The Economics Of Cryptocurrency Pump And Dump Schemes – Analysis – Eurasia Review

The surge of interest in cryptocurrencies has been accompanied by a proliferation of fraud, largely in the form of pump and dump schemes. This column provides the first measure of the scope of such schemes across cryptocurrencies. The results suggest that the phenomenon is widespread and often quite profitable, and highlight the need for concerted efforts from industry and regulators to fight cryptocurrency price manipulation.

By JT Hamrick, Farhang Rouhi, Arghya Mukherjee, Amir Feder, Neil Gandal, Tyler Moore and Marie Vasek*

digital currency bitcoin (BTC) was introduced in 2009. Bitcoin and the
many other digital currencies are primarily online currencies. The key
currencies are those based primarily on cryptography. Bitcoin is the
leading cryptocurrency, but there are nearly 2000 others. 

Bitcoin has
experienced a meteoric rise in popularity since its introduction. Its
success has inspired scores of competing cryptocurrencies that follow a
similar design. Bitcoin and most other cryptocurrencies do not require a
central authority to validate and settle transactions. Instead, they
use cryptography (and an internal incentive system) to control
transactions and manage the supply. A decentralised network validates
transactions. Once confirmed, all transactions are stored digitally and
recorded in a public ‘blockchain,’ which can be thought of as a
distributed accounting system.

The proliferation of
cryptocurrencies and changes in technology have made it easier to
conduct ‘pump and dump’ schemes. Many of the cryptocurrencies available
today are illiquid and are characterised by very low trading volumes on
most days, with occasional volume and price spikes. 

have only recently become a subject of research in economics, but the
topic has been of interest for longer in computer science (for early
work on incentives by computer scientists, see Babaioff et al. 2012 and
Eyal and Sirer 2014). Numerous researchers have conducted studies in
order to document and combat threats such as Ponzi schemes, money
laundering, mining botnets, and the theft of cryptocurrency wallets. Ron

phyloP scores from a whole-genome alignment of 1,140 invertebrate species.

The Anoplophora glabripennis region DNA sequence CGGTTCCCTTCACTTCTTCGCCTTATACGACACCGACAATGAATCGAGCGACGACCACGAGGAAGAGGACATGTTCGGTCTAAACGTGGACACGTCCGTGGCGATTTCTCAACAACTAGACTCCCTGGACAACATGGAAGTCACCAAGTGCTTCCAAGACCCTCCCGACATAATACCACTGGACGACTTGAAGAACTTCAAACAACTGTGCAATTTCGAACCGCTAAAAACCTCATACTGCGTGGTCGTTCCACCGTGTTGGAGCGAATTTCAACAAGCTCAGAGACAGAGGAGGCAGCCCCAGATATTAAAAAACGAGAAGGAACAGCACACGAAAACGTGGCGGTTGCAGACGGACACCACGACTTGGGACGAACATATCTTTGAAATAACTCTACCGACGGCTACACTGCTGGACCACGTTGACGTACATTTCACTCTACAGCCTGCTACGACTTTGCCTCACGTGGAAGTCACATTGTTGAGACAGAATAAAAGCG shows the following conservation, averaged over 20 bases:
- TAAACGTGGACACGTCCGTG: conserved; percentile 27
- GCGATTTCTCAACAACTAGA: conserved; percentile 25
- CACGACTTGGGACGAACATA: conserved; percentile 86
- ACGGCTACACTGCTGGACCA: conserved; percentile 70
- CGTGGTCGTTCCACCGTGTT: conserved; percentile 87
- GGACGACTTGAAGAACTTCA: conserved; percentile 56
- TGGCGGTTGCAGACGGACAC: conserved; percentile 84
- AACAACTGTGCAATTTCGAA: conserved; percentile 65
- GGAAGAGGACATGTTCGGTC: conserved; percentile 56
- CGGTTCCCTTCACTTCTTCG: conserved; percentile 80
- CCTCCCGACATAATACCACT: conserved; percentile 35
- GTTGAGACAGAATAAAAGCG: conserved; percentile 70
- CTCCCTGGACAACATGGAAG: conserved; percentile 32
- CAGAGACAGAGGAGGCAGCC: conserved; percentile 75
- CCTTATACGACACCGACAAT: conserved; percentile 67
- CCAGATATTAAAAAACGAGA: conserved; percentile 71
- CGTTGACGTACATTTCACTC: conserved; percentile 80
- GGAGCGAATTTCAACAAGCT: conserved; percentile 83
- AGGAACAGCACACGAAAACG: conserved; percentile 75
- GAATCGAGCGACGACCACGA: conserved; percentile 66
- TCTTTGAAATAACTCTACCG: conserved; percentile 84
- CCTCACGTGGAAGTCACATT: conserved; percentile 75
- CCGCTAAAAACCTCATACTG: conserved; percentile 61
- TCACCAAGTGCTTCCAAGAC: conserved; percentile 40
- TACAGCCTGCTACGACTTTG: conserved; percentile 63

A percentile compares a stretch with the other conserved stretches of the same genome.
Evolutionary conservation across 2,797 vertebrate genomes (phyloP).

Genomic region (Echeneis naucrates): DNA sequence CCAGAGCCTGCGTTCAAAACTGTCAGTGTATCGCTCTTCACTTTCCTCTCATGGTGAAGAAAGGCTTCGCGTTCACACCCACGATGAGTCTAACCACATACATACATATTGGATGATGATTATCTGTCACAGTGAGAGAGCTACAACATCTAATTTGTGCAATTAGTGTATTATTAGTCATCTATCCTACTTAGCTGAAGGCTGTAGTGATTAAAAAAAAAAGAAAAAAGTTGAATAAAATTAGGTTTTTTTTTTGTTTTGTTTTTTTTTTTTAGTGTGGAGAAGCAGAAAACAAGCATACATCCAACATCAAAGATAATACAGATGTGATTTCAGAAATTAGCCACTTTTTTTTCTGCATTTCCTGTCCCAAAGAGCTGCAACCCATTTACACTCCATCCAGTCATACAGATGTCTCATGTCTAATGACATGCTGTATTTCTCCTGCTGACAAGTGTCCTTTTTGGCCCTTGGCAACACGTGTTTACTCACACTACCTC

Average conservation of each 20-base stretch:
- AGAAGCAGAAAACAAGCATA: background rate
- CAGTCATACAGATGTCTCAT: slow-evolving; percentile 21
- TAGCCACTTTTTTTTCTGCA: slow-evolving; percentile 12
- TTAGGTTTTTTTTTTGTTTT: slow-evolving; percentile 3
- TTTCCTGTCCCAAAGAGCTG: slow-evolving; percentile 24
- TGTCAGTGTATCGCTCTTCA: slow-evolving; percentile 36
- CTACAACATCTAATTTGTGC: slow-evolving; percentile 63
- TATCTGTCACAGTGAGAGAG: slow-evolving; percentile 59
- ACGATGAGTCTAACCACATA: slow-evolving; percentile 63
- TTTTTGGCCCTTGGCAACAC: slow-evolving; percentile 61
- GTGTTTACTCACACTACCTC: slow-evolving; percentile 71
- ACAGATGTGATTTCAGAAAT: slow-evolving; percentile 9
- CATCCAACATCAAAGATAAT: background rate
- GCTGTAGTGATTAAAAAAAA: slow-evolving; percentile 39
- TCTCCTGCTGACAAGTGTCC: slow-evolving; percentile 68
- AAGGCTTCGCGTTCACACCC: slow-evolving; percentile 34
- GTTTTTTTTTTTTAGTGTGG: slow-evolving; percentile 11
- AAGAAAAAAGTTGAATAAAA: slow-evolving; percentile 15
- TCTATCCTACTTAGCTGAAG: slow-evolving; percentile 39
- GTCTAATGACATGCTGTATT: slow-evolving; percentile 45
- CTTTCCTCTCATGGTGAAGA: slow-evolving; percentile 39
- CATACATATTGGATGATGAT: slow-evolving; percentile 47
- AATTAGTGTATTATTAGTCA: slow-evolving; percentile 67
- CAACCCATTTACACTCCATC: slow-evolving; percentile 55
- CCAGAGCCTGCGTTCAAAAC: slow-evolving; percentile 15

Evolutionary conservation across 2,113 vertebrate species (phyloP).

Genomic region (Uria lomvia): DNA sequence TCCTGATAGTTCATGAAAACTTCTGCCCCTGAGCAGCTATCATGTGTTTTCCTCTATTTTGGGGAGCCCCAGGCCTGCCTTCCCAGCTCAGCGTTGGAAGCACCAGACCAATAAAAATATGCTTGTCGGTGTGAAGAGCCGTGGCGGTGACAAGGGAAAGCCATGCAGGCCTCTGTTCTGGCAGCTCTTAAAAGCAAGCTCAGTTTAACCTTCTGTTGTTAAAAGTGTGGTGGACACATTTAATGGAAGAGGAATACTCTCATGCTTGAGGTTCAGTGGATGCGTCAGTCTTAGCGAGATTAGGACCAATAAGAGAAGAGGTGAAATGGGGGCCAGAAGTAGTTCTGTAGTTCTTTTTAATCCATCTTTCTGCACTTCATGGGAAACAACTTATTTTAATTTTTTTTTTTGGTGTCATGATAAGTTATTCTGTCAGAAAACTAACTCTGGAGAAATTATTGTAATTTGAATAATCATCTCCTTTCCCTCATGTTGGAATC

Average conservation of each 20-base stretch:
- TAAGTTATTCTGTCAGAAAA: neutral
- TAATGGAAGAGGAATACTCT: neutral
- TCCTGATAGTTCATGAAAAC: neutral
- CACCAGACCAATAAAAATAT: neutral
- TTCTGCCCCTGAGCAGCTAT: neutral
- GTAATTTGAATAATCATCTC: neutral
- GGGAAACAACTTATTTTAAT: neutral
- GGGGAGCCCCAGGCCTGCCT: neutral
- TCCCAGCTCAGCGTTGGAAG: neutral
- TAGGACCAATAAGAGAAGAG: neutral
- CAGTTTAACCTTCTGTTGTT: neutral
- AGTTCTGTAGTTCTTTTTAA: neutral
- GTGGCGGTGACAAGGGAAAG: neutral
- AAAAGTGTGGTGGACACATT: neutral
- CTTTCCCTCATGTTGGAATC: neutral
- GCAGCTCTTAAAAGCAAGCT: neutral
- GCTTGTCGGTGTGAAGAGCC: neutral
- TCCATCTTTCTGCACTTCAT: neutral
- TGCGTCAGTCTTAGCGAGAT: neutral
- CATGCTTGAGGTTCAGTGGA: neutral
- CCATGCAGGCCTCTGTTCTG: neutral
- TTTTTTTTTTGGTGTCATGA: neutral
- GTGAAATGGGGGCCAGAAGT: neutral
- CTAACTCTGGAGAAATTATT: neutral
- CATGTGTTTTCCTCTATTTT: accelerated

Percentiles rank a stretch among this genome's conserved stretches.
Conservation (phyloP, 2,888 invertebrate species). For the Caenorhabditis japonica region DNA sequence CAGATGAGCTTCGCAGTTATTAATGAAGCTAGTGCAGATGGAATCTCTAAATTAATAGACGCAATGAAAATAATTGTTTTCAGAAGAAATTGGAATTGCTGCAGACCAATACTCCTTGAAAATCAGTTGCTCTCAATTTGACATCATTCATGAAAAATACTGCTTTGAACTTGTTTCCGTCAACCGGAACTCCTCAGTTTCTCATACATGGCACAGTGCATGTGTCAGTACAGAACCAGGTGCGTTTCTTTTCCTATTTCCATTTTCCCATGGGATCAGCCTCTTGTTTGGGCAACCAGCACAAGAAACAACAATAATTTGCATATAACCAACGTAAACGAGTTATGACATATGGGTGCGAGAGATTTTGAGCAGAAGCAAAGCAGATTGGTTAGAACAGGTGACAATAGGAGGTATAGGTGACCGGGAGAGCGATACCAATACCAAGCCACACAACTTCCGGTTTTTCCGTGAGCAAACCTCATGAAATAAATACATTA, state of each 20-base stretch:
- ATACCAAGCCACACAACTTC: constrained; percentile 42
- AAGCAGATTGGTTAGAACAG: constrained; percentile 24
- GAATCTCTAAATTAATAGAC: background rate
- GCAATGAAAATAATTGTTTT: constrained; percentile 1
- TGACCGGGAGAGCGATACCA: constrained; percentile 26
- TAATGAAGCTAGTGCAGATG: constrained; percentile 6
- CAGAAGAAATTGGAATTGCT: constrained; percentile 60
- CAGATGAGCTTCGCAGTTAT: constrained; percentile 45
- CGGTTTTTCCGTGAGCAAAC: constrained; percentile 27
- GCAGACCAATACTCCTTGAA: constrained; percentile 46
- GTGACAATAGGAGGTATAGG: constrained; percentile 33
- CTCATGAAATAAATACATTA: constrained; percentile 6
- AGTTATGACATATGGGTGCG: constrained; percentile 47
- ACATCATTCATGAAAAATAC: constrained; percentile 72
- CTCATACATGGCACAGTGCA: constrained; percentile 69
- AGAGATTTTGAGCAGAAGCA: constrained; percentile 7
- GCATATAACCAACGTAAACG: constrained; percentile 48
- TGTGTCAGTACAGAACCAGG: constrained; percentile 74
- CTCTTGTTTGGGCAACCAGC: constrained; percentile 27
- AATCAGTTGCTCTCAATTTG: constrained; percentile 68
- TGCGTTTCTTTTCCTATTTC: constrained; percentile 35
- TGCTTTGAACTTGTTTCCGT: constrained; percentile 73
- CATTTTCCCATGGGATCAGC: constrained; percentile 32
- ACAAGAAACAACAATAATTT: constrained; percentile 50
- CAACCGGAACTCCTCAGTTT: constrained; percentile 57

and Shamir (2013) attempt to identify suspicious trading activity by
building a graph of bitcoin transactions found in the public ledger. 

In the case of
economics research, Gandal et al. (2018), showed that the first time
bitcoin reached an exchange rate of more than $1,000, the meteoric rise
was likely driven by fraud in the form of fraudulent trading activity.
Griffin and Shams (2018) found that tether, a digital cryptocurrency
that is pegged to the US dollar, likely led to a significant fraction of
the increase in the price of bitcoin and other cryptocurrency prices
during the meteoric rise in cryptocurrency valuations in 2017.

In our recent work
on cryptocurrency pump and dump schemes (Hamrick et al. 2018), we
quantify the scope of these schemes on Discord and Telegram, two widely
popular group messaging platforms with 130 million users and 200 million
users, respectively. Both platforms can handle large groups with
thousands of users, and they are the most popular outlets for pump and
dump schemes involving cryptocurrencies. 

Technologies like
Telegram and Discord allow people to easily coordinate such schemes.
Telegram is a cloud-based instant messaging service using voice over
internet protocol (VoIP). Users can send messages and exchange photos,
videos, stickers, audio, and files of any type. Messages can be sent to
other users individually or to groups of up to 100,000 members. As of
March 2018, Telegram had 200 million active users. Discord, first
released in 2015, has similar capabilities and 130 million users as of
May 2018. Discord and Telegram are primary sources for cryptocurrency
pumps and have been used for pump and dump schemes on a large scale.
Perhaps because of the regulatory vacuum, many of the pump groups do not
hide their goals.

We identified 3,767
different pump signals advertised on Telegram and another 1,051
different pump signals advertised on Discord during a six-month period
in 2018. The schemes promoted more than 300 cryptocurrencies. These
comprehensive data provide the first measure of the scope of pump and
dump schemes across cryptocurrencies and suggest that this phenomenon is
widespread and often quite profitable. 

The data collection
required for the analysis was substantial. Pump data were gathered by
collecting messages posted to hundreds of dedicated Discord and Telegram
channels using their APIs and manually labelling messages that
signalled pumps. 

We also collected
price data on nearly 2,000 coins across 220 cryptocurrency trading
exchanges from, the leading website of aggregated data
on cryptocurrency trading, during the six-month period from January to
July 2018. This gave us a total of 316,244,976 price data points across
all of the coins listed. The data collected are at the finest
granularity presented by at the time of collection,
that is, five-minute intervals. We then matched the extracted pump
signals announced on Discord and Telegram with the trading data.

We next measured the
‘success’ of the schemes, which we define to be the percentage increase
in the price following a pump. Ten percent of the pumps on Telegram
(Discord) increased the price by more than 18% (12%) in just five
minutes. Recall that the January–July 2018 period was a period in which
cryptocurrency prices and trading volume were falling significantly.
Hence, such percentage increases were ‘achievements’ for the pump

Finally, we examined
what factors explained the ability to increase price. The most
important variable in explaining success of the pump is the ranking of